This short book is an ethnographic essay on the constitution of the abused subject through testimony in the Italian judicial system. How do experiences of intimate violence get translated into legally intelligible language? How does the ambivalence and trauma of intimate partner violence complicate the articulation of experience in the court? What inadequate institutional structure renders a victim’s narration of violent experience necessary but impossible at the same time? Gribaldo refers to domestic violence as “Violence Degree Zero” in anthropological research (13) – one of those “dead zones of the imagination” (Graeber 2012) that simultaneously represents “an excess of relevance” and an area of “violent simplification” (15). Her book fills this gap with a theoretically sophisticated investigation of the encounter between women’s words and the legal system, paying keen attention to the friction between intimacy and violence in the production of subjectivity and modalities of truth-telling.
Gribaldo makes a compelling case for ethnographic knowledge in providing a privileged site to examine the complicated relationship between intimacy and violence, the conflicting demands of victimhood in legal institutions, and the potentials of ambivalence and hesitations in narrating experience of violence. Engaging with a wide range of feminist and anthropological scholarship on violence, subjectivity, and silences, Gribaldo’s analytical focus is on the different modalities of “speaking violence” (4). The domestic violence cases in the book revolves around women as victims and men as perpetrators in heterosexual relationships.
In Chapter 1 (Un)Familiar Violence, Gribaldo draws on anthropological and feminist scholarship to expound on the tensions between intimate relations and legal institutions, and the paradoxes in rendering women’s victimhood legible and legitimate. Drawing on Foucault while bearing in mind “the unresolved tension between the chance to rethink and free gender differences” (30), Gribaldo focuses our attention on the issue of experience and the possibility of conveying and verifying such knowledge. The evidentiary requirements of the court – coherent, clear, objective – is contradicted by the subjective, experience-based, and emotion-filled narratives that victims produce.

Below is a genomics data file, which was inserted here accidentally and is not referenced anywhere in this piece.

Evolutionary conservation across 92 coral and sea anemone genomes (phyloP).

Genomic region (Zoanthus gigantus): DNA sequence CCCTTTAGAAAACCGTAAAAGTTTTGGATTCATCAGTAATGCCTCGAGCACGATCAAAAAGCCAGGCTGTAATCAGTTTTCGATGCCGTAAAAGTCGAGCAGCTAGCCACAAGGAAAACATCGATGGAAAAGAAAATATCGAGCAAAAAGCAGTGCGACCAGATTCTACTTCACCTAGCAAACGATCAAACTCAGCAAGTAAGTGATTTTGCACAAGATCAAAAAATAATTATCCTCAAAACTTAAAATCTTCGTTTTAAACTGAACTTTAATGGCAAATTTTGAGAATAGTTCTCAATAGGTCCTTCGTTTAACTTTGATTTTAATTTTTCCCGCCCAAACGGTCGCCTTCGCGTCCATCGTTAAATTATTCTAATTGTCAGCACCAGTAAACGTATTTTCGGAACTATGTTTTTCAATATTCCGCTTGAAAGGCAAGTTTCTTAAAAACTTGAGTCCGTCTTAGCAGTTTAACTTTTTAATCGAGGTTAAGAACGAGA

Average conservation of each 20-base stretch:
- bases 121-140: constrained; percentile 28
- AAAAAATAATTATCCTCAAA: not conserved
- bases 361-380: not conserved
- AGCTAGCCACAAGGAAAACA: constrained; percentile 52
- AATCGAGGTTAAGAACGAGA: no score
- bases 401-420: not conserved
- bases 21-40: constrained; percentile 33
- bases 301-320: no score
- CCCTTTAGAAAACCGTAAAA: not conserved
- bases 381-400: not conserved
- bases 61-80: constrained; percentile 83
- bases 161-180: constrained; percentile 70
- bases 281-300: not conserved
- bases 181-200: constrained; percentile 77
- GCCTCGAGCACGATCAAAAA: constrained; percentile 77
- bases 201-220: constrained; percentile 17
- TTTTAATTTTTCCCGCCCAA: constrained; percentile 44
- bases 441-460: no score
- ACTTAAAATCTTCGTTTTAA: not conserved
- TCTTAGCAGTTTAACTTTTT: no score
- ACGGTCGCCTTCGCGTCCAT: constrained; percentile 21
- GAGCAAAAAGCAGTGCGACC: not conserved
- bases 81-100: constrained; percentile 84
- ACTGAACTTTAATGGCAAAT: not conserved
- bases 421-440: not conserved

Chapter 2 Wavering Intentions illuminates the contradictions of women’s subjectivization as victims and as witness in court. Originally introduced to protect women from familial pressure to withdraw their cases, the Italian Criminal Code requires mandatory prosecution of domestic violence cases, in which the women’s testimonies are central to the trial. This juridical protection presumes women as passive subjects who could not make their own decisions but also expects them to be reliable speaking subjects. For a host of reasons, many women choose not to press charges or retract their statements during the trial. Those who do testify would be interrogated not only for the veracity of their claims, their understanding of violence, but also their own subjectivity. Their testimonies are further constrained by the modalities of judicial procedure that requires coherence and focus. For example, a woman was stopped by the judge when she lamented “I didn’t go to work because I had a black eye…love is not enough.” Domestic violence hearings do not produce a simple dichotomization of perpetrators and victims, but rather, “the proof of the crime [of domestic violence] is constituted by the intimate relationship, the experience of violence, and the consciousness of the abused victim (53).” The victim’s perception and statements crucially become such proof.